The ‘Dines List 2: Mission to Morocco!

Believe it or not, even though we’re finally into October, it’s still hurricane season, so this lifelong Florida Man isn’t relaxing just yet.  I usually don’t let my guard down until we get to Thanksgiving, so I still have a huge stash of shelf-stable food on hand, including plenty of my favorite quick, easy, healthy, delicious household staple, tinned sardines.

I don’t know if my first installment of The ‘Dines List, the new ongoing Saboscrivner feature where I review canned sardines and other tinned seafood, was a rousing hit among my dozens of readers back in July.  Most people come here for restaurant reviews, but because I don’t go out to eat as often as everyone thinks I do, I bolster those with reviews of other foods I enjoy and want to spread the word about in recurring features like Grocery Grails, Tight Chips, Cutting the Mustard, and now The ‘Dines List.  But the truth is, I eat a lot of sardines.  I got into them when I was a poor student, but now that I make the medium bucks in the high-stakes, high-pressure world of academia, I continue to dine on ‘dines because they’re so healthy, they’re environmentally sustainable (especially compared to most other fish), they’re cheap, they’re versatile, and I just like them.  Plus, as a lifelong collector of things like comic books, action figures, and music, I appreciate that there are seemingly infinite varieties of sardines, so I love discovering and collecting new brands and flavors and sharing information about them.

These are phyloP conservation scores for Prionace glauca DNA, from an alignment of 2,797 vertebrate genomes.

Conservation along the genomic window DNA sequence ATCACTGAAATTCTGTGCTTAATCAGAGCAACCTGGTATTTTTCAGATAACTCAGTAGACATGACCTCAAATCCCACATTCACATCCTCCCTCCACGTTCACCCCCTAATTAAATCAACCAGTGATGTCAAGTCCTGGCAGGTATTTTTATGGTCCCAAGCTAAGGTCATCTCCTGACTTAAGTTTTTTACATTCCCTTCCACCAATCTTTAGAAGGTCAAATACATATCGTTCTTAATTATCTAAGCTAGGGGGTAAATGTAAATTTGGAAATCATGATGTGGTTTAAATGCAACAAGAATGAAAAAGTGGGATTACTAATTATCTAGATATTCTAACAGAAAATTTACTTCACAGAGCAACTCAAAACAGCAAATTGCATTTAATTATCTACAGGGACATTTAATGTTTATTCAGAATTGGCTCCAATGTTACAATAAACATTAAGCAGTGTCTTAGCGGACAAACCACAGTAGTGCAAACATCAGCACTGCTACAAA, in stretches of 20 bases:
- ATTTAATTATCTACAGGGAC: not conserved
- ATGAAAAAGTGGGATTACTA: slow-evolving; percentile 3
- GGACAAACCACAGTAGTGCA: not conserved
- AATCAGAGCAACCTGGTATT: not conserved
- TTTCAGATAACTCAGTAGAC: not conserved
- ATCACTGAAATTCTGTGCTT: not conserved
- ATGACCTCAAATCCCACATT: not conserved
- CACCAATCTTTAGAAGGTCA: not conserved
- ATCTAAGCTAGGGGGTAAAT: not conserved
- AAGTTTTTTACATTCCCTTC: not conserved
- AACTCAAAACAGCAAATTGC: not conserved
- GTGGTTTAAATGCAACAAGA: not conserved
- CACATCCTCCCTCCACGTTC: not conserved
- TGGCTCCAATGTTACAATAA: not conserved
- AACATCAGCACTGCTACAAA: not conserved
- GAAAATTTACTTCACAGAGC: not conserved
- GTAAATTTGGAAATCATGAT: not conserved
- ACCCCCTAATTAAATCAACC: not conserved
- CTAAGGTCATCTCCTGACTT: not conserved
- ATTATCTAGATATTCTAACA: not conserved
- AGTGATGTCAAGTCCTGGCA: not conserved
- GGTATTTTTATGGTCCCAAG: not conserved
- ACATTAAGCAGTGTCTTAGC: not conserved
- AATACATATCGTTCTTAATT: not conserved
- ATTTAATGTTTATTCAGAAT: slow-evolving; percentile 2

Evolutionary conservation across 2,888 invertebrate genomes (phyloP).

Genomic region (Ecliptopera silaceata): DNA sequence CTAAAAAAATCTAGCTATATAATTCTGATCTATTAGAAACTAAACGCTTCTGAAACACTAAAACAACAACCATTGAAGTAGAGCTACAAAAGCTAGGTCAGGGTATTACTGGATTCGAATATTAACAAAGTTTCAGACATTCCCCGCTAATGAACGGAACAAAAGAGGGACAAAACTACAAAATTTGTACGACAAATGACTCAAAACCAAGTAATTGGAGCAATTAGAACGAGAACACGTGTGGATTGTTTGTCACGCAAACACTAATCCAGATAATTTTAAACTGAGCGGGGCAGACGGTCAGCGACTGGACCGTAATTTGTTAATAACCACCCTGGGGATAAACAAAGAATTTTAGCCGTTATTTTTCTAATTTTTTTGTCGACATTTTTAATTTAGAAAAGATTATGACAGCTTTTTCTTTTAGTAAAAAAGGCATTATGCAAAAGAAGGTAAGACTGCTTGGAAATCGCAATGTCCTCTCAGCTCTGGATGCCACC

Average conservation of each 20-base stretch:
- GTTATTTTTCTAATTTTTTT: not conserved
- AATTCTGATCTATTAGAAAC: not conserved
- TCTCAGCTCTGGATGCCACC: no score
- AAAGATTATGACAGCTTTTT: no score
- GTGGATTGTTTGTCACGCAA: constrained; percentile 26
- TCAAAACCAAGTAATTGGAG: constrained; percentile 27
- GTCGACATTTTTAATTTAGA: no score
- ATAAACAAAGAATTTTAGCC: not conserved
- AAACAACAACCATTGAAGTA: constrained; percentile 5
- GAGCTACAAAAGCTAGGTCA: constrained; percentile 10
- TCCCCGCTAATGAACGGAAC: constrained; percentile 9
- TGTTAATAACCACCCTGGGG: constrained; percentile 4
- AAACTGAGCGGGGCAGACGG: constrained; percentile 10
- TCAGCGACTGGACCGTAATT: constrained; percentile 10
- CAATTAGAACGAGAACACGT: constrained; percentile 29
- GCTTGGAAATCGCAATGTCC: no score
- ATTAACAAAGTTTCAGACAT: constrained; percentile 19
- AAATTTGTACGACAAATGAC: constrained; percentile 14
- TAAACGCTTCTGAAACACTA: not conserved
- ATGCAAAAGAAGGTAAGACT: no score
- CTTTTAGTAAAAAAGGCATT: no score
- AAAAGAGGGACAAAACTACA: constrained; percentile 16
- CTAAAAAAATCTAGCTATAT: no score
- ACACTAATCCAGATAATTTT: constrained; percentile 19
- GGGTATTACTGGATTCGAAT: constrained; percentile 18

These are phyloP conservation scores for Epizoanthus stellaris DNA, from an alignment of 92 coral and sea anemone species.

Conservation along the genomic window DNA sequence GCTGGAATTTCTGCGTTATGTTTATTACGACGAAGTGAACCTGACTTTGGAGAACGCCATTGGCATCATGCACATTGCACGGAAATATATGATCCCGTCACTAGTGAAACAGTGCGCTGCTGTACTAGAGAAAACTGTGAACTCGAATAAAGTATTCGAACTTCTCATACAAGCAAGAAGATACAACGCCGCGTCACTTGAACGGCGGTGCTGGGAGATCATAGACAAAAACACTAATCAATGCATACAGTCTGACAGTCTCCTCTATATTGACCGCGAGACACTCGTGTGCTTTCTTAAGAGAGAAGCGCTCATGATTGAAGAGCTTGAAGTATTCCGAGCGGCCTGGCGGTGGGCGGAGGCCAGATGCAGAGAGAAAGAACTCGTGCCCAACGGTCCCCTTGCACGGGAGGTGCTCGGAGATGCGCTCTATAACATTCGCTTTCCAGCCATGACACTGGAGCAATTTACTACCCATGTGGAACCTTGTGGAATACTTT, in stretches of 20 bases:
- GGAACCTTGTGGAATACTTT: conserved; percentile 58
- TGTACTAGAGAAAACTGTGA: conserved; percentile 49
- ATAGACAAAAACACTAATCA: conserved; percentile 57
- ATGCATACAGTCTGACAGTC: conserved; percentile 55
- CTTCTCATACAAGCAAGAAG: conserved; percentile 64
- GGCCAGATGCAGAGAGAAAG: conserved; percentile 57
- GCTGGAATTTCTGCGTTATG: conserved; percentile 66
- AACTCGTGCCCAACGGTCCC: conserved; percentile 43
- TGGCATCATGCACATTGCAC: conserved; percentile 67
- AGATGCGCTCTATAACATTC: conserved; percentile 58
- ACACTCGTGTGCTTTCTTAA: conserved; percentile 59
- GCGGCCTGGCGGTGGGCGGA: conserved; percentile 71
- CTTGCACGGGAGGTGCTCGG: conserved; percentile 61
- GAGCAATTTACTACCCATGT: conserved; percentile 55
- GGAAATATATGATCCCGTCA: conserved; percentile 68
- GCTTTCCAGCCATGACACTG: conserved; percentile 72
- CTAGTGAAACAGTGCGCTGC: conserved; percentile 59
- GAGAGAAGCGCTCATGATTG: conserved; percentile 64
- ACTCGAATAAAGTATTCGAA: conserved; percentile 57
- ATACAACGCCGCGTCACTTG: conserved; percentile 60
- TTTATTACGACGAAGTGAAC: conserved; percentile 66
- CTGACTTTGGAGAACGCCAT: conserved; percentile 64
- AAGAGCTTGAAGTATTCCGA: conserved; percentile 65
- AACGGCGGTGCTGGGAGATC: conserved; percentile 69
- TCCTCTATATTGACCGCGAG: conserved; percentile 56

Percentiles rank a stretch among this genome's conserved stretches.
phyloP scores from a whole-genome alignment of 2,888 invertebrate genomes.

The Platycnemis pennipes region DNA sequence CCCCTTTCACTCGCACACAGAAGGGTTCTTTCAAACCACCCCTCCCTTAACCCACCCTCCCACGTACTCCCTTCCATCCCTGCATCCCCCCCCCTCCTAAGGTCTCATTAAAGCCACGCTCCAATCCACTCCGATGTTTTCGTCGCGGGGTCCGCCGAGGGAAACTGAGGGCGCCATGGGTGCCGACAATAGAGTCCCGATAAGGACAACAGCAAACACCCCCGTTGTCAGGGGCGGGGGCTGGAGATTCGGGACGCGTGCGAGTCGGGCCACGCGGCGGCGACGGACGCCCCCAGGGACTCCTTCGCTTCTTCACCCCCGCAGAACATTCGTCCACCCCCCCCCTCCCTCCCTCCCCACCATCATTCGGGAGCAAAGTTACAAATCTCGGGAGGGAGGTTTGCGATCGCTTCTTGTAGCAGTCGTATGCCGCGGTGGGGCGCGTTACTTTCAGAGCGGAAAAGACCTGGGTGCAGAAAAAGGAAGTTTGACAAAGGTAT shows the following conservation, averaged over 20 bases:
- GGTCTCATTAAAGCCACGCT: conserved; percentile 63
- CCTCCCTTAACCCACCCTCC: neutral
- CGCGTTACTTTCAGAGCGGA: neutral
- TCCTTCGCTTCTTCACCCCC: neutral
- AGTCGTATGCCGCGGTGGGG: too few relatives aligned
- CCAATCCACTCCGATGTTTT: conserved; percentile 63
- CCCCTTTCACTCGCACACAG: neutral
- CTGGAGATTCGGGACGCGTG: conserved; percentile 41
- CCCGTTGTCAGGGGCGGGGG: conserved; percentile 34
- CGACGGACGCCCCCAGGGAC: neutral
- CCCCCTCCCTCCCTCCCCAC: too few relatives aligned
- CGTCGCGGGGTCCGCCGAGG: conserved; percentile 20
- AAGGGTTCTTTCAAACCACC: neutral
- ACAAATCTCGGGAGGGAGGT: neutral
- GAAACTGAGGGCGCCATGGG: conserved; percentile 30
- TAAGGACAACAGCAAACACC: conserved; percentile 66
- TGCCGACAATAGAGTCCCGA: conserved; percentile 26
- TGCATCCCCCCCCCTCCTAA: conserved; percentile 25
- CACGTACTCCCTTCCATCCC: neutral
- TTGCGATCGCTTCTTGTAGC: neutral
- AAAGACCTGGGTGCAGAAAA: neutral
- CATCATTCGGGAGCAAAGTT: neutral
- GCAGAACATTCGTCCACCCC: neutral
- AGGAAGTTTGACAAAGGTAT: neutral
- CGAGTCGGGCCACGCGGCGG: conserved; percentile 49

My first ‘Dines List feature, “Canned Sardines 101,” was a rundown of some of my all-time favorite sardines, meant as a guide for the unfamiliar and the skeptical, to ease new ‘dine eaters into those briny waters and introduce them to the tastiest and least-intimidating tinned ‘dines I know of.  But since there are so many more sardines out there, future ‘Dines List installments are going to have themes to them, and this one is going to be about sardines from Morocco.

Why Morocco?  Perhaps the better question is why not Morocco?  Located in the northwestern point of the African continent, Morocco borders the Atlantic Ocean and the Alboran Sea, which is the westernmost edge of the warm Mediterranean Sea.  This geographical area, where ocean meets sea, has a long history of fishing and trading, and there are commercial fisheries all through the region.  Morocco is right across from Spain and Portugal, and plenty of tinned sardines are products of those three countries.  I’ll cover Spanish and Portuguese sardines in future installments, but it is worth noting that due to European Union agreements regarding fishing rights, many Spanish vessels fish for sardines in Moroccan waters.

The first Moroccan sardines I found were from the Titus brand, which most Asian markets around Orlando seem to carry.  These had a very cool-looking can.  I love how sardine can graphic design tends to be “old-timey,” like they’ve had the same artwork, fonts, and colors for decades, or even longer.  You’ll never see tins emblazoned with a cartoon fish shredding on an electric guitar while riding a skateboard and wearing sunglasses and a backwards cap, because there are no focus groups warning the sardine companies they need to be more “extreme” and “totally in your face.”  And that’s just fine, really.